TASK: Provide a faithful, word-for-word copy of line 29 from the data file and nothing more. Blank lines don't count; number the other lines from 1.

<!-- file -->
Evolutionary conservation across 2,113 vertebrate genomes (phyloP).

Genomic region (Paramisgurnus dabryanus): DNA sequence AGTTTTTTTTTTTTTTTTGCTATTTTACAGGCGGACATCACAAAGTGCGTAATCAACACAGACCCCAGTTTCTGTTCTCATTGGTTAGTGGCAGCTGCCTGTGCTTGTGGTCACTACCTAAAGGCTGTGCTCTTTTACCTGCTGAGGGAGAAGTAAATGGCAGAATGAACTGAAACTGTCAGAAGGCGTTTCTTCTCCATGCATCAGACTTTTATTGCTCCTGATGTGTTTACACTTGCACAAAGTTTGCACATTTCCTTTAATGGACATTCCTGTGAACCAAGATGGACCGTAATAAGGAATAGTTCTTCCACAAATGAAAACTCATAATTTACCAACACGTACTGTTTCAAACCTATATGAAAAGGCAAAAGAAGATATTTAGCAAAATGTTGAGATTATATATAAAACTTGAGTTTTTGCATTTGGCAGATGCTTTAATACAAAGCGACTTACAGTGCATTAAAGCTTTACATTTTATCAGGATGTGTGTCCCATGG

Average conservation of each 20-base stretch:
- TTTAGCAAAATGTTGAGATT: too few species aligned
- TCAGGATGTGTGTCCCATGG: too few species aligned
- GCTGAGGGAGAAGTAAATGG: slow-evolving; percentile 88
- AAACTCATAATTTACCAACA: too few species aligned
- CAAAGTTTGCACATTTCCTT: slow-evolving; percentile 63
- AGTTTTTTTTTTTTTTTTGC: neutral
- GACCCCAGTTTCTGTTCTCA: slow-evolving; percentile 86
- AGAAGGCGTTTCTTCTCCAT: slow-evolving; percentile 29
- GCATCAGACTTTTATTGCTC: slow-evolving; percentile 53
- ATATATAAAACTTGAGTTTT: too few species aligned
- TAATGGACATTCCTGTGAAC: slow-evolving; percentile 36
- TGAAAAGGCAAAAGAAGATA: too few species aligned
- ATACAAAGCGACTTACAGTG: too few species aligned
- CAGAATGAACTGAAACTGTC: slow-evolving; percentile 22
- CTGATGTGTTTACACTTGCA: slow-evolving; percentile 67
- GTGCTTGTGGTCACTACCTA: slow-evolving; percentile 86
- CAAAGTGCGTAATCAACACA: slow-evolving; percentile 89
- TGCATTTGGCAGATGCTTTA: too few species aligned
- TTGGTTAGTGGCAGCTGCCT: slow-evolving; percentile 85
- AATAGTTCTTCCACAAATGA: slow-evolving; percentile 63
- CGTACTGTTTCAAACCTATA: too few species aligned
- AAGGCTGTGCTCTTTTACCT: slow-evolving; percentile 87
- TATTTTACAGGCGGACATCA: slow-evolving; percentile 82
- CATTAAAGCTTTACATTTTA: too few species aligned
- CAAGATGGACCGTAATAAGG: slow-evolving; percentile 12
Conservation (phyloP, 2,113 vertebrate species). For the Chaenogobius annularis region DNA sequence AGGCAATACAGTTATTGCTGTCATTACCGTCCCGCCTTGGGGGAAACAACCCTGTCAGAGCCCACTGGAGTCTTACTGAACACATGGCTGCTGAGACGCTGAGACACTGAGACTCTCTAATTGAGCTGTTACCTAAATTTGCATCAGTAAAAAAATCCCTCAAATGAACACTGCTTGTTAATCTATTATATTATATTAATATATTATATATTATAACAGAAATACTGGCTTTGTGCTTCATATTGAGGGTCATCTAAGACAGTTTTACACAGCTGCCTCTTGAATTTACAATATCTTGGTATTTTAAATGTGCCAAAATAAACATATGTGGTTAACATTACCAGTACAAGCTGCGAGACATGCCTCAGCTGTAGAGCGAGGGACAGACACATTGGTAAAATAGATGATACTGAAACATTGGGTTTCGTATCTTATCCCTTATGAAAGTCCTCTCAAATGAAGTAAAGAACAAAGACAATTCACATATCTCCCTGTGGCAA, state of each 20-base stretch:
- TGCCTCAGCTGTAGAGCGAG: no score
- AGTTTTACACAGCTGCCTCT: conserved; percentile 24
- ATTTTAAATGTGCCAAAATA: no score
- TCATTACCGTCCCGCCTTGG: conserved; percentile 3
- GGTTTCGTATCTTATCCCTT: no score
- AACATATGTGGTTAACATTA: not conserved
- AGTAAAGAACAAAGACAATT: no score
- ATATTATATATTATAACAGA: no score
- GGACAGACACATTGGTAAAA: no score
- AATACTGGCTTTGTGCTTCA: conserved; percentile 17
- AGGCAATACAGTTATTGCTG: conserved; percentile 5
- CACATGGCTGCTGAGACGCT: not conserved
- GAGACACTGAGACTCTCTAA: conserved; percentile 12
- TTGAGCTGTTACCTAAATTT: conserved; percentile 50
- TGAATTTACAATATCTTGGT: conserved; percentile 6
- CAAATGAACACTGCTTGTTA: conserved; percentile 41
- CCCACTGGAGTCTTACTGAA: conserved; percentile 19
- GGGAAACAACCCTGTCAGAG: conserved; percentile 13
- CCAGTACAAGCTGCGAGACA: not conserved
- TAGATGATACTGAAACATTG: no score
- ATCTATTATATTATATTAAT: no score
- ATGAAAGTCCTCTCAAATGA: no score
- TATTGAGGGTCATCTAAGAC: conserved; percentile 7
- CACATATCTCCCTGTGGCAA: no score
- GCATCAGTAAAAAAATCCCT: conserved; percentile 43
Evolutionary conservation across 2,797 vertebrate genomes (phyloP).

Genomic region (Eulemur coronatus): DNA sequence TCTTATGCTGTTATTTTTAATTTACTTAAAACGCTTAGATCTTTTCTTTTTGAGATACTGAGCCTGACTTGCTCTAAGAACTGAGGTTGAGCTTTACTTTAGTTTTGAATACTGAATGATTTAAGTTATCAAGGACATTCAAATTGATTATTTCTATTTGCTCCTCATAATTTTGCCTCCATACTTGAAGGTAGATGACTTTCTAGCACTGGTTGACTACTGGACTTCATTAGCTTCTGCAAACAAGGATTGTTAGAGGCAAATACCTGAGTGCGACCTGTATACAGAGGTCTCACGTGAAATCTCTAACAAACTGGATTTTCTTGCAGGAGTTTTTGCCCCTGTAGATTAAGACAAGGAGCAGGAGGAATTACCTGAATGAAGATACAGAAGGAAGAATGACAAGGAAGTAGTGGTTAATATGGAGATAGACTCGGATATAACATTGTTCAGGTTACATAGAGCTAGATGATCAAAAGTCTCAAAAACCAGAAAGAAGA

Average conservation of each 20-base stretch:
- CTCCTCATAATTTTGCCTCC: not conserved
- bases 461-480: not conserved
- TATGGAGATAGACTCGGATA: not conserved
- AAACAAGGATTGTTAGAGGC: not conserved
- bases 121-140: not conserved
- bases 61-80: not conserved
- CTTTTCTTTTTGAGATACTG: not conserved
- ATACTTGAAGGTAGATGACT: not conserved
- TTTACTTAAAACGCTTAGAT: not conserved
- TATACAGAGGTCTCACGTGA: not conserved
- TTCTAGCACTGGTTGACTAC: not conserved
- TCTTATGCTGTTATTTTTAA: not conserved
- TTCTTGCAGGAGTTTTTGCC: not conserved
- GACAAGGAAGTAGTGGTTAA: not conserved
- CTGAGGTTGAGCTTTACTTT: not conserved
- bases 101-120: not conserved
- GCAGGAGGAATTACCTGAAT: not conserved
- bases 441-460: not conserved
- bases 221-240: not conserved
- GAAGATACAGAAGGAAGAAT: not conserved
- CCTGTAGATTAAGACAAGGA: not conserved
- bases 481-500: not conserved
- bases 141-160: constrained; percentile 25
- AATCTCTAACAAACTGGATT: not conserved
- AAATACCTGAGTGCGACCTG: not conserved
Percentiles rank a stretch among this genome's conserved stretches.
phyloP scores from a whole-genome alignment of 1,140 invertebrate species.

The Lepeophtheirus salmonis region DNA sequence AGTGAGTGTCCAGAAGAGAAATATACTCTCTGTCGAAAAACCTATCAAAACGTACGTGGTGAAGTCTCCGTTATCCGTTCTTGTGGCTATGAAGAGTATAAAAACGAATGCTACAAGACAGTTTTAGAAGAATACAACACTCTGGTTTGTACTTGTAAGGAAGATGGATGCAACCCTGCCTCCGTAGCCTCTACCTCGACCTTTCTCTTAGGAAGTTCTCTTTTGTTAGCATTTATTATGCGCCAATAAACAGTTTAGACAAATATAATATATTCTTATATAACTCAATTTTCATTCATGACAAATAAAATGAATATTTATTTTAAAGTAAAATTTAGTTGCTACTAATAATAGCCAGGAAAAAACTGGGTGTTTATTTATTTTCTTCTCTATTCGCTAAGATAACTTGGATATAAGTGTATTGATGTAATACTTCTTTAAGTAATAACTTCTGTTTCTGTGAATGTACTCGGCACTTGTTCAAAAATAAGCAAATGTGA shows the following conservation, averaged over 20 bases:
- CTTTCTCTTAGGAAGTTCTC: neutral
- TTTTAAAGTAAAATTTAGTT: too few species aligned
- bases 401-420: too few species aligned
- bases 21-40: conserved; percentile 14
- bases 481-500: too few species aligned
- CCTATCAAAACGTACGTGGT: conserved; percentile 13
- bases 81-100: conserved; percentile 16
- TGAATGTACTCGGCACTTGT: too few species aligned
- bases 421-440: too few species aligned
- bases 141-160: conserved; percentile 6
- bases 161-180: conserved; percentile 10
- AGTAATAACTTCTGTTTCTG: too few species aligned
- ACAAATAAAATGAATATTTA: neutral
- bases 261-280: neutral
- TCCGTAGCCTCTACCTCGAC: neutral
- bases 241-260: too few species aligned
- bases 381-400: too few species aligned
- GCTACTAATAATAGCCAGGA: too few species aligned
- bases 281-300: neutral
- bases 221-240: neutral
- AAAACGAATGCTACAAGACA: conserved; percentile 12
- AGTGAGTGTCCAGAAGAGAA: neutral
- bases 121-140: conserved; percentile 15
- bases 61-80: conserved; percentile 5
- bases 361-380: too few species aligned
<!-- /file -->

Conservation (phyloP, 2,113 vertebrate species). For the Chaenogobius annularis region DNA sequence AGGCAATACAGTTATTGCTGTCATTACCGTCCCGCCTTGGGGGAAACAACCCTGTCAGAGCCCACTGGAGTCTTACTGAACACATGGCTGCTGAGACGCTGAGACACTGAGACTCTCTAATTGAGCTGTTACCTAAATTTGCATCAGTAAAAAAATCCCTCAAATGAACACTGCTTGTTAATCTATTATATTATATTAATATATTATATATTATAACAGAAATACTGGCTTTGTGCTTCATATTGAGGGTCATCTAAGACAGTTTTACACAGCTGCCTCTTGAATTTACAATATCTTGGTATTTTAAATGTGCCAAAATAAACATATGTGGTTAACATTACCAGTACAAGCTGCGAGACATGCCTCAGCTGTAGAGCGAGGGACAGACACATTGGTAAAATAGATGATACTGAAACATTGGGTTTCGTATCTTATCCCTTATGAAAGTCCTCTCAAATGAAGTAAAGAACAAAGACAATTCACATATCTCCCTGTGGCAA, state of each 20-base stretch: